August 03, 2001 - House Passes Patients' Bill With Compromise On HMO Liability
Yesterday the U.S. House passed a patients' rights bill that included a compromise between the White House and Rep. Charles Norwood, and some liability guidelines for Health Maintenance Organizations (HMOs).
Karen Ignagni, the president of the American Association of Health Plans, said that although the bill "moves away from the reckless litigation binge that the Senate-approved bill would encourage," it still has some problems. "Provisions allowing new lawsuits even when health plans are upheld by independent-review panels violate common sense and need to be changed," she added.
The White House-Norwood compromise reflected the key principles Bush said any patients' rights bill would have to include for him to sign it into law. The House bill allowed patients to hold their health plans accountable when they have been injured by a wrongful denial or delay of medical care.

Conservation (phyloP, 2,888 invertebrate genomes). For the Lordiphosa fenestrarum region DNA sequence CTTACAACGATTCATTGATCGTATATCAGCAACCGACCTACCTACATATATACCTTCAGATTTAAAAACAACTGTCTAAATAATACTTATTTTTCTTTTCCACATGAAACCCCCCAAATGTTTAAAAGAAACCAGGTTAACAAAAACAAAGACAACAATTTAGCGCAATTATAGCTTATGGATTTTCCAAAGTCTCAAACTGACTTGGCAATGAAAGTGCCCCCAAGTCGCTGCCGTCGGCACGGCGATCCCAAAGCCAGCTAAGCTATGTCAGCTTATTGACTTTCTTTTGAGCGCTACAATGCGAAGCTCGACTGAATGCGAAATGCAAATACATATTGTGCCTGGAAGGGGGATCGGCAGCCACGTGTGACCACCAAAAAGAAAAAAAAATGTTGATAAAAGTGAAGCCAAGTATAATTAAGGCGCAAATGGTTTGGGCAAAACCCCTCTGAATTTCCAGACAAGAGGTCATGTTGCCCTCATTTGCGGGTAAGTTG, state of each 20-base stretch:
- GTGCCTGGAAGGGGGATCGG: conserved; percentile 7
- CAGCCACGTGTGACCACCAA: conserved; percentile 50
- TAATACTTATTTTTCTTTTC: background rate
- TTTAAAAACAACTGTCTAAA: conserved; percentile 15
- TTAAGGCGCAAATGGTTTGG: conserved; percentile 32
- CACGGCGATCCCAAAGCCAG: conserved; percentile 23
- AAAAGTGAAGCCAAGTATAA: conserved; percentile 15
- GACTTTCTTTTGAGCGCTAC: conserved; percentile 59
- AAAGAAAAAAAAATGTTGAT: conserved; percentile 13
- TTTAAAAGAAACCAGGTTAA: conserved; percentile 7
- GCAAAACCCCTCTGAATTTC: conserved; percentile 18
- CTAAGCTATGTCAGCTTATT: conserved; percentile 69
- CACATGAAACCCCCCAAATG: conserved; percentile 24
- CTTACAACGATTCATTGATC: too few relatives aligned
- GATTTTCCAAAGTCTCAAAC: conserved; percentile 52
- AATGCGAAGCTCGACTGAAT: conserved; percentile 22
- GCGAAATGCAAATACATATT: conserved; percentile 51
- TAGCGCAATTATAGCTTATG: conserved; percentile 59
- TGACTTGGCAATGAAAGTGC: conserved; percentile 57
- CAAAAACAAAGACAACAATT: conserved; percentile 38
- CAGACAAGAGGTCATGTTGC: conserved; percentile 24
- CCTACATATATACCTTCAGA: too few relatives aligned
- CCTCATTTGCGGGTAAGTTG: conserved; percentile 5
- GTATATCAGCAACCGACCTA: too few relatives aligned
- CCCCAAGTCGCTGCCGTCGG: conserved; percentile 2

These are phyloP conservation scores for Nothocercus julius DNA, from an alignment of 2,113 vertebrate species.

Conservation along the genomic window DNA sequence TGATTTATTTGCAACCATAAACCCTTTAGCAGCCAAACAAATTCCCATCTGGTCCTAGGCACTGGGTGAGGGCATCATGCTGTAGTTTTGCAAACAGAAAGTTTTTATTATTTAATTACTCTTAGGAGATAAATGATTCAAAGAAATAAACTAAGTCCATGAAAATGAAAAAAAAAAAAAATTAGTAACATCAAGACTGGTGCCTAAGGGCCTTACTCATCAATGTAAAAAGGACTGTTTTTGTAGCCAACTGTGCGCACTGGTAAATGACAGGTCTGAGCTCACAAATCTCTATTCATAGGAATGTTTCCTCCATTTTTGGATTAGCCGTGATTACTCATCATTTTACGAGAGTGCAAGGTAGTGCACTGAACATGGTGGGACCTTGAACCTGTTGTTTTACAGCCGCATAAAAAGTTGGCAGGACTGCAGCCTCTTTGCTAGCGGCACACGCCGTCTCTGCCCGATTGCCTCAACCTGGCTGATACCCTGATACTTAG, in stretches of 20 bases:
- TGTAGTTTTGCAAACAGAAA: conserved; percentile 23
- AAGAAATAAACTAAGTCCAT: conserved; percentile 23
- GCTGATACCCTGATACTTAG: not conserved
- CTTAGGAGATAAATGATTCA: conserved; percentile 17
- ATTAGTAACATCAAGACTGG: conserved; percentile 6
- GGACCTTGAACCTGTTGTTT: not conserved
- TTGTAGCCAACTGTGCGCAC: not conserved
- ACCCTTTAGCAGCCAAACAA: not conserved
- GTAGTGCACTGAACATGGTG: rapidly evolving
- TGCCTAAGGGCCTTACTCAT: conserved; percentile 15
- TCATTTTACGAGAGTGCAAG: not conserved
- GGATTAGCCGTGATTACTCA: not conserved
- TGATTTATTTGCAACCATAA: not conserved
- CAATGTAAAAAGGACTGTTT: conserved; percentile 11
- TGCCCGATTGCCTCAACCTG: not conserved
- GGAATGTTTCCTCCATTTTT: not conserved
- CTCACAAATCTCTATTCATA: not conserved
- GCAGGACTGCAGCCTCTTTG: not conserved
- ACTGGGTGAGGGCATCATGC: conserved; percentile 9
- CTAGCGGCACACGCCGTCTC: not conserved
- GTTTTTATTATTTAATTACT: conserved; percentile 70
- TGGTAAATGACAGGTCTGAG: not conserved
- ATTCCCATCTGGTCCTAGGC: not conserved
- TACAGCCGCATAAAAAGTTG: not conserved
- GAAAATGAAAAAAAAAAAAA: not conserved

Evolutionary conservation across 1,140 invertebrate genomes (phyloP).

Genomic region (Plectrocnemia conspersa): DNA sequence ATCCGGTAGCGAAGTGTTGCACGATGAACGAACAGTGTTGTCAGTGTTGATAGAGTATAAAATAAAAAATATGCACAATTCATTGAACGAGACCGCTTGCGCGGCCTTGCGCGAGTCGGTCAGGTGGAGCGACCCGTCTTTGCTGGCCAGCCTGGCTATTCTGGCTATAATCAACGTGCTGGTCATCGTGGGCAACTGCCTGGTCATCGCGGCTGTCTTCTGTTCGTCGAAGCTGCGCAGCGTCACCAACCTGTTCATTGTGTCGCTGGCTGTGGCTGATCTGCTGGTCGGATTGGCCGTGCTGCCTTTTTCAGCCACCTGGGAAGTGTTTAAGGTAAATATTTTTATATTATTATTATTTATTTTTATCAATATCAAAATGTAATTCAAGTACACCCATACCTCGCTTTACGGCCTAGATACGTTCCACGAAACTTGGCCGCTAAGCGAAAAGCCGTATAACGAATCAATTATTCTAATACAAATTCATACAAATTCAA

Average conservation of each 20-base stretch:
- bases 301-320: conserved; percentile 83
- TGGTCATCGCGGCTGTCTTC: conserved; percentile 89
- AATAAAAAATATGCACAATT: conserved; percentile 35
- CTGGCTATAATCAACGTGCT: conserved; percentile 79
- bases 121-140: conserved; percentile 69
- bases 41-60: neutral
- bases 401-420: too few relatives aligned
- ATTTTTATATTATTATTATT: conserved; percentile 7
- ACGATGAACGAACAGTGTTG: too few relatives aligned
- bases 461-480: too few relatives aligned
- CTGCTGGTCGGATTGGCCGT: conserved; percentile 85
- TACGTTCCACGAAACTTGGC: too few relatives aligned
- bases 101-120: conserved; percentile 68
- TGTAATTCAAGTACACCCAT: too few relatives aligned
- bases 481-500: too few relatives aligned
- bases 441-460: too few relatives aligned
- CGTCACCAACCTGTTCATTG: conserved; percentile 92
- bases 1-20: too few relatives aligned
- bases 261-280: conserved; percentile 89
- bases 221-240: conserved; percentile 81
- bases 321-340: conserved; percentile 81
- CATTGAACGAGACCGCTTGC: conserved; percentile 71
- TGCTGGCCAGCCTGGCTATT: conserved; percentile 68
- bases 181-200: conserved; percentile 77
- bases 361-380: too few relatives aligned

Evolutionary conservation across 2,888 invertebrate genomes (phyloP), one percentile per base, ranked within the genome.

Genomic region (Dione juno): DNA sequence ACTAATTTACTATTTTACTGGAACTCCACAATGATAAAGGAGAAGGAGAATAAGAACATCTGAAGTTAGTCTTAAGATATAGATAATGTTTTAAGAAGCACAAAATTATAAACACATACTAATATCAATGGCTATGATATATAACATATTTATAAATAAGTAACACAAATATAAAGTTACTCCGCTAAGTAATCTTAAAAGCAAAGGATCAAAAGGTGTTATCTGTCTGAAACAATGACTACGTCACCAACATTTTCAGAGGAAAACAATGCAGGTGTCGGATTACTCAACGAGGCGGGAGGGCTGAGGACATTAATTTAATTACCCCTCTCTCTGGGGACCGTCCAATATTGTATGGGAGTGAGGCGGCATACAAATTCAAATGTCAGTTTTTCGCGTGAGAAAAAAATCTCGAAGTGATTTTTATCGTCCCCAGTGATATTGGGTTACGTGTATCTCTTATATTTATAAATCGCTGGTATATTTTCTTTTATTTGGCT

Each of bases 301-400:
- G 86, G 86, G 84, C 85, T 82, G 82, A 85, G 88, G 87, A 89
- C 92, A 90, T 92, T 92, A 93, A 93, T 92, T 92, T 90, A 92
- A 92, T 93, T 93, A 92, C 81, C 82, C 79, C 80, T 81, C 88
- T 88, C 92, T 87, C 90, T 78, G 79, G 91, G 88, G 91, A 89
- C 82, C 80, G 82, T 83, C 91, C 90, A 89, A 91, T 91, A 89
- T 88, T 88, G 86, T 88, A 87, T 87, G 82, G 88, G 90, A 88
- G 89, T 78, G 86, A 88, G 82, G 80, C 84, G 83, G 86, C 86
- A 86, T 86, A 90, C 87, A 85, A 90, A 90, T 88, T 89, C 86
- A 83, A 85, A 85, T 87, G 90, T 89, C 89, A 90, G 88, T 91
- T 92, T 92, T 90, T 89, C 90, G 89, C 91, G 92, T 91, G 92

Cases against HMOs would be heard in state court, subject to the new federal law. Patients in all 50 states would have a federal right to sue their HMOs in state court. The scope of insurers' liability would be defined by federal law. Patients could still sue an HMO, even if an independent medical reviewer found no cause for the claim. However, In those cases, the patient would have a higher burden of proof.
Economic damages awards would be unlimited. Non-economic damages would be capped at $1.5 million. Punitive damages also would be capped at $1.5 million and would be available only when the designated decision-maker went against the independent medical reviewer's decision that the claim for benefits should be granted.
Opponents of the bill said the fight is not over, and only the venue is changing. The conference committee presents a different set of political and policy issues from the House, which in turn was different from the Senate.
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